Among electronic artists (as well as virtually the entire record industry), only Kraftwerk could construct a viable album by making only minimal adjustments to a sound they made definitive more than 30 years earlier. Tour de France Soundtracks, the group's first record in more than 15 years, is quintessentially Kraftwerk but still fits in well with contemporary dance trends like the experimental microhouse scene (highly influenced by the group's ultra-minimalism). The story of Tour de France Soundtracks actually begins 20 years earlier, in 1983, when Kraftwerk released the "Tour de France" single. Recorded in tribute to one of the sporting world's most grueling events, the track was a hi-res piece of dance-pop that made lyrical reference to various biking landmarks (like the infamous mountaintop finish at Tourmalet) and an assortment of sonic references as well (including a bike chain in free spin and the belabored breathing of a bicyclist -- in rhythm, of course). Techno-Pop, the album Kraftwerk scheduled to accompany "Tour de France," was postponed and later canceled (ironically, after a serious biking accident by Ralf Hütter, one of the group's resident biking maniacs). The track resurfaced two decades later, just in time for the centenary anniversary of the race, though Kraftwerk still missed the deadline -- only the rejuvenated single was available during the race. It has little in common with the original, but the new "Tour de France" is impressive nonetheless, boasting the kinetic power of a 100-strong peloton, a guttural Teutonic vocoder of the type beloved by fans, and a recurring tag so sublime Jan Ullrich could hum it through each of the Tour's 20 stages without fear of annoyance. Except for a closing reprise of the original "Tour de France," the rest of the album isn't as focused on biking; Hütter and Schneider construct sublime beatpieces with conceptual lines close to biking topics ("Aéro Dynamik," "Titanium," "Chrono," "Vitamin"), but never confront the listener with yet another track dropping bike terms like peloton or a l'enfer du nord. "Chrono" is the track closest to the Kraftwerk ideal, with its future-shock synth and percussion precision, while "Vitamin" is the farthest away (a downbeat track that still could only have escaped from the Kling Klang studio). Tour de France Soundtracks is a successful record on anyone's terms; it's one that fans won't need to cringe from, and one that newcomers will be able to enjoy for what it is.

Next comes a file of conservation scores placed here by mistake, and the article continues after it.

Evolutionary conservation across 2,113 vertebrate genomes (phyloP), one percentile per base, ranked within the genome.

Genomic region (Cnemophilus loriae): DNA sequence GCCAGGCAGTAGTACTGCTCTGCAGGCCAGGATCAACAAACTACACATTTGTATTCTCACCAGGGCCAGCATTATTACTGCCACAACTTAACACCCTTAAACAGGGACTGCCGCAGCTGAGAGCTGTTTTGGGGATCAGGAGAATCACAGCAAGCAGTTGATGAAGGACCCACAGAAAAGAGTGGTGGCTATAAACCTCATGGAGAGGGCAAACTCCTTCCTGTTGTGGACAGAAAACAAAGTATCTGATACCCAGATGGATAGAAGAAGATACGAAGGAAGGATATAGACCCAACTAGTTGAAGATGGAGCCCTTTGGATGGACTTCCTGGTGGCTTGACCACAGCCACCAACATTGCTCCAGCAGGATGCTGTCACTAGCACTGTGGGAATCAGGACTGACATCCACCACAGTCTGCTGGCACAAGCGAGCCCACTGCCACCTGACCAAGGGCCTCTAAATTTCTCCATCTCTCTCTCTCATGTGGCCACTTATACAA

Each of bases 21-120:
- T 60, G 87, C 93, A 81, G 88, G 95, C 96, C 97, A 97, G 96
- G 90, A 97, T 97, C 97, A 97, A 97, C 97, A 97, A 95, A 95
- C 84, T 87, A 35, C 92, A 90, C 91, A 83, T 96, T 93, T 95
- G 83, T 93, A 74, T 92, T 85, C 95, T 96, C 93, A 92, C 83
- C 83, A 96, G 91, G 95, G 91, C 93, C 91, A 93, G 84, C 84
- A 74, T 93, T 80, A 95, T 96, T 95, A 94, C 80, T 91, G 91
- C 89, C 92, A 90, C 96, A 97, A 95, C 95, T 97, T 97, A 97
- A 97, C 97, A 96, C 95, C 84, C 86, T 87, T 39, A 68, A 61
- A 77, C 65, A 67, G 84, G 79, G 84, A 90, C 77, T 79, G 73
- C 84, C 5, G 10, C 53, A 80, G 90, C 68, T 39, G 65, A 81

AllMusic Review by John Bush